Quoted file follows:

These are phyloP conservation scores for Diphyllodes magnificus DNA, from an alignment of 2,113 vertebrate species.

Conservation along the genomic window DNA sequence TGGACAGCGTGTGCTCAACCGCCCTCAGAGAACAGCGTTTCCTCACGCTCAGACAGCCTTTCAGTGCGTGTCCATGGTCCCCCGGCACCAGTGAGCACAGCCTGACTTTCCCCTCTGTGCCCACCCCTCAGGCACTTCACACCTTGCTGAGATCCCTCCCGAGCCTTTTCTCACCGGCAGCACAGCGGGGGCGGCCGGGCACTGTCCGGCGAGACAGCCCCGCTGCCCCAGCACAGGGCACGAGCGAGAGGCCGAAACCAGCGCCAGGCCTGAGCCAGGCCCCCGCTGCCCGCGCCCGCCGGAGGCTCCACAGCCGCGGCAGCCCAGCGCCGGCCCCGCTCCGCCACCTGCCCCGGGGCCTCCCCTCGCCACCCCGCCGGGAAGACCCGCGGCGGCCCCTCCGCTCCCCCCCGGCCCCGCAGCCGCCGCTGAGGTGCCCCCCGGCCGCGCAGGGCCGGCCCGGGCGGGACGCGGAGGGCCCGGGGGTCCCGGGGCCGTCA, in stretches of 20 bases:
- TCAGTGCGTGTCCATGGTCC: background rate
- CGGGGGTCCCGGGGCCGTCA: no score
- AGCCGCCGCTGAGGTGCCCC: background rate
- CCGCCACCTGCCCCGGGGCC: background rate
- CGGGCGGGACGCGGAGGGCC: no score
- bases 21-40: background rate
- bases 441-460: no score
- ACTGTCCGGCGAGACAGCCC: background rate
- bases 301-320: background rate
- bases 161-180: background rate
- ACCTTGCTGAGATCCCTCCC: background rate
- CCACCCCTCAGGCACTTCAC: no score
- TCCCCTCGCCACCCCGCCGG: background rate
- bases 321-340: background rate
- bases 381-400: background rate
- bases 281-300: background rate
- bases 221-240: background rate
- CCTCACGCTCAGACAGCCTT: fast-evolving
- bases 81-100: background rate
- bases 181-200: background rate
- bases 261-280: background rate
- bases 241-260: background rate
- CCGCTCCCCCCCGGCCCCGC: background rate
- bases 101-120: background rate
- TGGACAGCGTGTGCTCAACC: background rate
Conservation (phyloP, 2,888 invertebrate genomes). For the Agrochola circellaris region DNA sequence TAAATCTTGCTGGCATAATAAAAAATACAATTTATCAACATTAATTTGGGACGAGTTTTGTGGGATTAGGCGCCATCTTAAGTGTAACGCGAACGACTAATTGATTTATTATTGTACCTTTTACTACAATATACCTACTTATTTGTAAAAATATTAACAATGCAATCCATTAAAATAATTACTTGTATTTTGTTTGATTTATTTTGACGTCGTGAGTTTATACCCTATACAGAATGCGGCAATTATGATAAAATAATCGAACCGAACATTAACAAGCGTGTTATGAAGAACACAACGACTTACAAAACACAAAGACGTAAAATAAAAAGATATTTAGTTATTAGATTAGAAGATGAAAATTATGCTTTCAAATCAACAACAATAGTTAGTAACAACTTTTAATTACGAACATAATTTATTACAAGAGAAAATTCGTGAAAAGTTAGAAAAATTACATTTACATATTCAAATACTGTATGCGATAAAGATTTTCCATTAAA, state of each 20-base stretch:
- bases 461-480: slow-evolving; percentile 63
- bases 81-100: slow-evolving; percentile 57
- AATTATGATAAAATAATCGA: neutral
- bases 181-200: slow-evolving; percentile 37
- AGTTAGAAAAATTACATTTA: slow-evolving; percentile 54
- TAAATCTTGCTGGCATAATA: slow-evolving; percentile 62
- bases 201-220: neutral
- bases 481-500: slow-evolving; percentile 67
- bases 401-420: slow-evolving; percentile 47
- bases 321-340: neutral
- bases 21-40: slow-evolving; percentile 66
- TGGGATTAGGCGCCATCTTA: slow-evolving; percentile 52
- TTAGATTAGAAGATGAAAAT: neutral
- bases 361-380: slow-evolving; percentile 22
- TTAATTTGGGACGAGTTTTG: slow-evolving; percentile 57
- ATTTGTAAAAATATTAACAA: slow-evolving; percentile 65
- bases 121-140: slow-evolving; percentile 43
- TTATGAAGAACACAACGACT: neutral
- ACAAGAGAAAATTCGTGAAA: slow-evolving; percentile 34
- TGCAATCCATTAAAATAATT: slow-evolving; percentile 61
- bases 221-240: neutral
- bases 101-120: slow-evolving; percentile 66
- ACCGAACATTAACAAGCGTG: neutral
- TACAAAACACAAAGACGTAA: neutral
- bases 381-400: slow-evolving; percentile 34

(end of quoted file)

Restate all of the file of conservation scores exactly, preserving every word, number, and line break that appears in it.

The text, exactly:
These are phyloP conservation scores for Diphyllodes magnificus DNA, from an alignment of 2,113 vertebrate species.

Conservation along the genomic window DNA sequence TGGACAGCGTGTGCTCAACCGCCCTCAGAGAACAGCGTTTCCTCACGCTCAGACAGCCTTTCAGTGCGTGTCCATGGTCCCCCGGCACCAGTGAGCACAGCCTGACTTTCCCCTCTGTGCCCACCCCTCAGGCACTTCACACCTTGCTGAGATCCCTCCCGAGCCTTTTCTCACCGGCAGCACAGCGGGGGCGGCCGGGCACTGTCCGGCGAGACAGCCCCGCTGCCCCAGCACAGGGCACGAGCGAGAGGCCGAAACCAGCGCCAGGCCTGAGCCAGGCCCCCGCTGCCCGCGCCCGCCGGAGGCTCCACAGCCGCGGCAGCCCAGCGCCGGCCCCGCTCCGCCACCTGCCCCGGGGCCTCCCCTCGCCACCCCGCCGGGAAGACCCGCGGCGGCCCCTCCGCTCCCCCCCGGCCCCGCAGCCGCCGCTGAGGTGCCCCCCGGCCGCGCAGGGCCGGCCCGGGCGGGACGCGGAGGGCCCGGGGGTCCCGGGGCCGTCA, in stretches of 20 bases:
- TCAGTGCGTGTCCATGGTCC: background rate
- CGGGGGTCCCGGGGCCGTCA: no score
- AGCCGCCGCTGAGGTGCCCC: background rate
- CCGCCACCTGCCCCGGGGCC: background rate
- CGGGCGGGACGCGGAGGGCC: no score
- bases 21-40: background rate
- bases 441-460: no score
- ACTGTCCGGCGAGACAGCCC: background rate
- bases 301-320: background rate
- bases 161-180: background rate
- ACCTTGCTGAGATCCCTCCC: background rate
- CCACCCCTCAGGCACTTCAC: no score
- TCCCCTCGCCACCCCGCCGG: background rate
- bases 321-340: background rate
- bases 381-400: background rate
- bases 281-300: background rate
- bases 221-240: background rate
- CCTCACGCTCAGACAGCCTT: fast-evolving
- bases 81-100: background rate
- bases 181-200: background rate
- bases 261-280: background rate
- bases 241-260: background rate
- CCGCTCCCCCCCGGCCCCGC: background rate
- bases 101-120: background rate
- TGGACAGCGTGTGCTCAACC: background rate
Conservation (phyloP, 2,888 invertebrate genomes). For the Agrochola circellaris region DNA sequence TAAATCTTGCTGGCATAATAAAAAATACAATTTATCAACATTAATTTGGGACGAGTTTTGTGGGATTAGGCGCCATCTTAAGTGTAACGCGAACGACTAATTGATTTATTATTGTACCTTTTACTACAATATACCTACTTATTTGTAAAAATATTAACAATGCAATCCATTAAAATAATTACTTGTATTTTGTTTGATTTATTTTGACGTCGTGAGTTTATACCCTATACAGAATGCGGCAATTATGATAAAATAATCGAACCGAACATTAACAAGCGTGTTATGAAGAACACAACGACTTACAAAACACAAAGACGTAAAATAAAAAGATATTTAGTTATTAGATTAGAAGATGAAAATTATGCTTTCAAATCAACAACAATAGTTAGTAACAACTTTTAATTACGAACATAATTTATTACAAGAGAAAATTCGTGAAAAGTTAGAAAAATTACATTTACATATTCAAATACTGTATGCGATAAAGATTTTCCATTAAA, state of each 20-base stretch:
- bases 461-480: slow-evolving; percentile 63
- bases 81-100: slow-evolving; percentile 57
- AATTATGATAAAATAATCGA: neutral
- bases 181-200: slow-evolving; percentile 37
- AGTTAGAAAAATTACATTTA: slow-evolving; percentile 54
- TAAATCTTGCTGGCATAATA: slow-evolving; percentile 62
- bases 201-220: neutral
- bases 481-500: slow-evolving; percentile 67
- bases 401-420: slow-evolving; percentile 47
- bases 321-340: neutral
- bases 21-40: slow-evolving; percentile 66
- TGGGATTAGGCGCCATCTTA: slow-evolving; percentile 52
- TTAGATTAGAAGATGAAAAT: neutral
- bases 361-380: slow-evolving; percentile 22
- TTAATTTGGGACGAGTTTTG: slow-evolving; percentile 57
- ATTTGTAAAAATATTAACAA: slow-evolving; percentile 65
- bases 121-140: slow-evolving; percentile 43
- TTATGAAGAACACAACGACT: neutral
- ACAAGAGAAAATTCGTGAAA: slow-evolving; percentile 34
- TGCAATCCATTAAAATAATT: slow-evolving; percentile 61
- bases 221-240: neutral
- bases 101-120: slow-evolving; percentile 66
- ACCGAACATTAACAAGCGTG: neutral
- TACAAAACACAAAGACGTAA: neutral
- bases 381-400: slow-evolving; percentile 34